Los Angeles, CA, February 28, 2014 --(PR.com
)-- An in-house team might be failing to deliver results in time. Or maybe the project owner is building a startup and has strict deadlines as for having ready software. Definite success can't be foreseen, and nobody wants to run the risks of creating a costly team from scratch. What should one do?
Three Ways Of Solving The Problem
The project owner needs to find the people to do the job as fast as possible, without delays, not missing the right time for product launch. But hastily built software products may be low-quality and eventually get rejected by users. How can these problems be resolved with minimum financial risks?
Way #1. More people can be hired for an in-house team. Pros: they are always literally close. Cons: it takes time to find required specialists, provide equipment and full salary, no matter whether they work on the project or not. All this means losses of the equally crucial money and time.
Way #2. If the project owner doesn't want to hire more people, they may simply wait until the project gets done with the available resources. Pros: there's no need to invest more to cover the downsides of Way #1. Cons: what if deadlines cannot wait?
Way #3. Urgency can be resolved by outsourcing. There are different ways to search for a contractor, from googling to specialized freelance marketplaces (Elance, oDesk, Guru, etc.). Pros: this saves lots of time, since such marketplaces are tailored to make hiring and outsourcing easy and transparent. Outsourced staff generally costs less because of lower average salaries, and every con of Way #1 is already included in their hourly rate. IT companies have expertise and their own equipment to build software. Cons: just like one searches for a car or wristwatch that suits best, the project owner must find a contractor capable of delivering a quality product, with terms and conditions flexible enough to match the way the project owner does business.
Is Freelance Marketplace The Solution?
Compared to other ways, outsourcing through freelance marketplaces may be the most convenient and least costly one. Marketplaces provide resources to carry out the project, payments, track the time spent by the outsourced staff, and their achievements. Thus the project owner knows what they are paying for.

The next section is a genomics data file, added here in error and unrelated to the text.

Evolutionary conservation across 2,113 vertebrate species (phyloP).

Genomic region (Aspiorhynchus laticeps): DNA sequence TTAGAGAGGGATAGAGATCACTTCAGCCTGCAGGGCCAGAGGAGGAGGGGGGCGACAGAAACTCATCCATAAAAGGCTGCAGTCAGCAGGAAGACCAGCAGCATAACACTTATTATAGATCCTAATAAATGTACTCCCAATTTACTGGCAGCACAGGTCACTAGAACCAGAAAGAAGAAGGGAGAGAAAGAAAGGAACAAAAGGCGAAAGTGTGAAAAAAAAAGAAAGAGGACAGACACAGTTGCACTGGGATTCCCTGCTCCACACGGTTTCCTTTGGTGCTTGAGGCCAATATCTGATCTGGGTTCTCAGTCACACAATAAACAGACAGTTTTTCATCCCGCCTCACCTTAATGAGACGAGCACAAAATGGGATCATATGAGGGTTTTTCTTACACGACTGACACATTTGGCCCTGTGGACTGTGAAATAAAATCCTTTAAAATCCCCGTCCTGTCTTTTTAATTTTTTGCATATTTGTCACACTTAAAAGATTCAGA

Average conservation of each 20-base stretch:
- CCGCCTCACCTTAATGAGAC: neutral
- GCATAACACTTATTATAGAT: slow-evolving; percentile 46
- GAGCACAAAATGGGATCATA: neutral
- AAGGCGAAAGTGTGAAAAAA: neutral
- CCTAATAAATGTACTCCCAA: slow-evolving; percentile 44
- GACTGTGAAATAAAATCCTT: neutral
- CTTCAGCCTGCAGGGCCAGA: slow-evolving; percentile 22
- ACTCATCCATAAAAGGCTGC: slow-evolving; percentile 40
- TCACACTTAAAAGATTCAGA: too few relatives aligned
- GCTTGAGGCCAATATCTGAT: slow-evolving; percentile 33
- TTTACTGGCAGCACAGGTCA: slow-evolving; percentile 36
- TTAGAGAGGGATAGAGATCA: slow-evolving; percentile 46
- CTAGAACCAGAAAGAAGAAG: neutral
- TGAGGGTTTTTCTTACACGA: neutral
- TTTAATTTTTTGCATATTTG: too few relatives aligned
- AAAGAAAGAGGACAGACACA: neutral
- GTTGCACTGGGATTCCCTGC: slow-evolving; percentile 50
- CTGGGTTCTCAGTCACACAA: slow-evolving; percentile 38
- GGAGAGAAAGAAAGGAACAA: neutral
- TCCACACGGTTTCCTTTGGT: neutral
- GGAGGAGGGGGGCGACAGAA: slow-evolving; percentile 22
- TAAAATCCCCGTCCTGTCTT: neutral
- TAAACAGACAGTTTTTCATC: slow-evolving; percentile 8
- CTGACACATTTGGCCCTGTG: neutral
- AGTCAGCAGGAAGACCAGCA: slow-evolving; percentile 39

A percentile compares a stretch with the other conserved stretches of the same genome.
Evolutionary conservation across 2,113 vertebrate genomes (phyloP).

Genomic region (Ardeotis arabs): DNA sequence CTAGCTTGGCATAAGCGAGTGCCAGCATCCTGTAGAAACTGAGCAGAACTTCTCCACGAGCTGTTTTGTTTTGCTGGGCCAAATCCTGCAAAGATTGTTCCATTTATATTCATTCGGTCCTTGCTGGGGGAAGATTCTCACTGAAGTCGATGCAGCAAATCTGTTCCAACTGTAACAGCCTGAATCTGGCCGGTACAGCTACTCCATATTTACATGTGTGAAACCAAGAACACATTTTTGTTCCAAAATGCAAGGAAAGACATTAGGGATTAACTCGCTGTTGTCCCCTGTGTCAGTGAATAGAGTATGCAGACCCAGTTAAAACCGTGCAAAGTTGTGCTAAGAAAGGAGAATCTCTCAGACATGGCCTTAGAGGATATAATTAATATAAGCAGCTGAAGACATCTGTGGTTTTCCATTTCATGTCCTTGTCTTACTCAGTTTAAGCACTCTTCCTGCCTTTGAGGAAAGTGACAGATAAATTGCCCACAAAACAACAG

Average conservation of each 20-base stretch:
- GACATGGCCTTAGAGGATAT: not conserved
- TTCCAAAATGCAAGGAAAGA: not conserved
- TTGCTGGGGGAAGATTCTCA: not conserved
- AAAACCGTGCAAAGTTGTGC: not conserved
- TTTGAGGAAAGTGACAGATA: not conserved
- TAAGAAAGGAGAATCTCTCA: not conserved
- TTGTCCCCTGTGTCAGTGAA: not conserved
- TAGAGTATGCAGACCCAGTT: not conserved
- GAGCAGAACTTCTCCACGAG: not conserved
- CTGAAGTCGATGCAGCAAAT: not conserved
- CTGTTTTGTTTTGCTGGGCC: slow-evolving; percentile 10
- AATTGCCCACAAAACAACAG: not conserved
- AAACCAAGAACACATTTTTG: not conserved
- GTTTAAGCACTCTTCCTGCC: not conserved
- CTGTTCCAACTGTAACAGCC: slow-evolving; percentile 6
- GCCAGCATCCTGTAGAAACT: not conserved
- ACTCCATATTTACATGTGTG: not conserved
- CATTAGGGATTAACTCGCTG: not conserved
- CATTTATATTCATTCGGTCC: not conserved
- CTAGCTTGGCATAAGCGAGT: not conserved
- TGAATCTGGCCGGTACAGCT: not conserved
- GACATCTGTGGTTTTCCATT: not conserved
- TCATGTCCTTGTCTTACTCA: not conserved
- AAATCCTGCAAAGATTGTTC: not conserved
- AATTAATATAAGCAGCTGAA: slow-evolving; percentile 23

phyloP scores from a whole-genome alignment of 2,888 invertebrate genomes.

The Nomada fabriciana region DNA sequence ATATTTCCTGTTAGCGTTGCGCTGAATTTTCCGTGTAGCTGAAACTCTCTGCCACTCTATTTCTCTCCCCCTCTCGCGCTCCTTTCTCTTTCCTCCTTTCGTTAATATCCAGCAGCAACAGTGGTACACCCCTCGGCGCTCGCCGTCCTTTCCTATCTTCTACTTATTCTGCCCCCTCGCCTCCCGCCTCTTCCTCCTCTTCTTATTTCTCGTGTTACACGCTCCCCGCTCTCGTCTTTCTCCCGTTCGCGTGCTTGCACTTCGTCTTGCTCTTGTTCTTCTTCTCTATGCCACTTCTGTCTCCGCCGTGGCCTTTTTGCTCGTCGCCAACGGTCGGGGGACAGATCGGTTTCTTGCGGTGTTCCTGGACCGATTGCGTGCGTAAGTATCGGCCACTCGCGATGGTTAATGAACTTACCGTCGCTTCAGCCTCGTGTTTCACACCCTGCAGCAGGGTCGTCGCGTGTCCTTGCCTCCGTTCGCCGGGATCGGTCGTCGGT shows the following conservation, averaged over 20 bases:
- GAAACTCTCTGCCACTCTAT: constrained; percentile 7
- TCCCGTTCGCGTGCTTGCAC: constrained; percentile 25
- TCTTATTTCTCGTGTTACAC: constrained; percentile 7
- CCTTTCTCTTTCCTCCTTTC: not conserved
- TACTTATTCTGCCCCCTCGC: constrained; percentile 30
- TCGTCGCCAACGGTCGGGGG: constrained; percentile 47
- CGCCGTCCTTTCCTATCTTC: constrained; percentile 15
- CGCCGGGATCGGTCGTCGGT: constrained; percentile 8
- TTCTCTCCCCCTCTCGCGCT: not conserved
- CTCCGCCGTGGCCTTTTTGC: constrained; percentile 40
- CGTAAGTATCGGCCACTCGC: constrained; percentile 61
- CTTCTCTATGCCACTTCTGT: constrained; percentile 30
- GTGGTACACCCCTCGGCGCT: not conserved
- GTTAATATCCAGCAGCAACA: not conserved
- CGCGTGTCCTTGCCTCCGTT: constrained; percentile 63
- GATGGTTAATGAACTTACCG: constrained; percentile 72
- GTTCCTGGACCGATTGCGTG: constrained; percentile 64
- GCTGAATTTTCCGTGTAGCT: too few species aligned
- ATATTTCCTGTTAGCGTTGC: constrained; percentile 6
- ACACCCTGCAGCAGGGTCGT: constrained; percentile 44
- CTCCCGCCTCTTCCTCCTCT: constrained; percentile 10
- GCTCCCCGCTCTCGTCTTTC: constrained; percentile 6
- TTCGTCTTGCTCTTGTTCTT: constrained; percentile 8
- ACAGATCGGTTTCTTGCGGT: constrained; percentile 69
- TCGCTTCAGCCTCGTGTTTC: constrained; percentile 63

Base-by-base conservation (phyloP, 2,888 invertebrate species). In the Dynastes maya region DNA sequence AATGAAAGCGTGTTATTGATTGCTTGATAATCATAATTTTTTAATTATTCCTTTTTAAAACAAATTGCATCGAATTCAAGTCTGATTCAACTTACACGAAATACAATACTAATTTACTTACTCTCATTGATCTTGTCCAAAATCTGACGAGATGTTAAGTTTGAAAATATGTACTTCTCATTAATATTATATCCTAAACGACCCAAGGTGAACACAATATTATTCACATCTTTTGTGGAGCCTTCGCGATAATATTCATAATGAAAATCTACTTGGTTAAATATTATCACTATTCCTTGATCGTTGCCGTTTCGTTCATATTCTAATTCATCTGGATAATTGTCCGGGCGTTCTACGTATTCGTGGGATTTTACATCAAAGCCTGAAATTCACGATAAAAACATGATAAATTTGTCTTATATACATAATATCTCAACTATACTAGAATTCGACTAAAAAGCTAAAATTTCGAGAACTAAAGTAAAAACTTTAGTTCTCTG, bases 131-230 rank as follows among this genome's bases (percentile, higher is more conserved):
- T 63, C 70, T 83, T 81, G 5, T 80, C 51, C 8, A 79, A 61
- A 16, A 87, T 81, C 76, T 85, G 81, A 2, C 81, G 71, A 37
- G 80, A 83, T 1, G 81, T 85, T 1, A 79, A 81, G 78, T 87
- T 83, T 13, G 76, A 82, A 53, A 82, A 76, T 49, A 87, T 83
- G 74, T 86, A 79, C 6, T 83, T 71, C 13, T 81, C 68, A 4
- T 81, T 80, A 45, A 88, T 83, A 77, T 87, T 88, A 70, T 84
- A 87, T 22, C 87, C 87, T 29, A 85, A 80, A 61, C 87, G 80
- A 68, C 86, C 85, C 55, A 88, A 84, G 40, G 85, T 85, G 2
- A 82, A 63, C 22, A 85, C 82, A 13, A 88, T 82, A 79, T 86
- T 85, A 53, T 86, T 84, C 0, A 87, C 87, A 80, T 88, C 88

Yet there's a problem in finding a reliable contractor. Major marketplaces (for example, Elance) have a system of ratings; the project owner may start checking from the top. They also provide necessary information about the contractor: descriptions, rates, number of projects, testimonials, etc.
Along with companies, there are single freelancers, who can be good for smaller tasks, or if the in-house team substantially lacks one person, say, a designer, who isn't needed for a full-time position.
Location should also be considered. For example, East European developers generally have high standards of IT education and much lower average salaries than developers in Western Europe and the US. At the same time very low prices may not be reasoned and often bear the risk of questionable quality.
Tips On Hiring A Good Software Contractor
1. Write a clear job description. No 'modern website' or 'great app'. It's better to be concise but focus on details: number of pages, content, subject matter, etc.
2. Avoid the fixed fee. Estimations are extremely vague from the beginning. They get a bit clearer with design, yet still someone has to create it. Fixed fee means either a very simple project (like another flashlight), or inflexible work conditions plus multiplied estimations, since nobody's willing to take risks when requirements change and the code gets rewritten. Good contractors won't multiply estimates; they'll rather explain why fixed cost is bad for both parties.
3. Know what to show and what to hide. Killer ideas may be hidden at the start, but there must be information for estimating the approximate scope. What's hidden mustn't prevent the contractor from understanding the project.
4. Prepare for frequent conversations. A downside here is inability to discuss things in person. Yet there is Skype. There are dedicated project managers provided by companies. Then one should consider time zones and schedule of conversations, so that the contractor would be ready to respond 24/7.
The project owner must consider these pros and cons to choose the solution that fits their own business approach, ideas and goals. All else depends on subtleties of the project. Whichever way will be chosen, it must save time and money - the money that the project owner would spend tons more efficiently.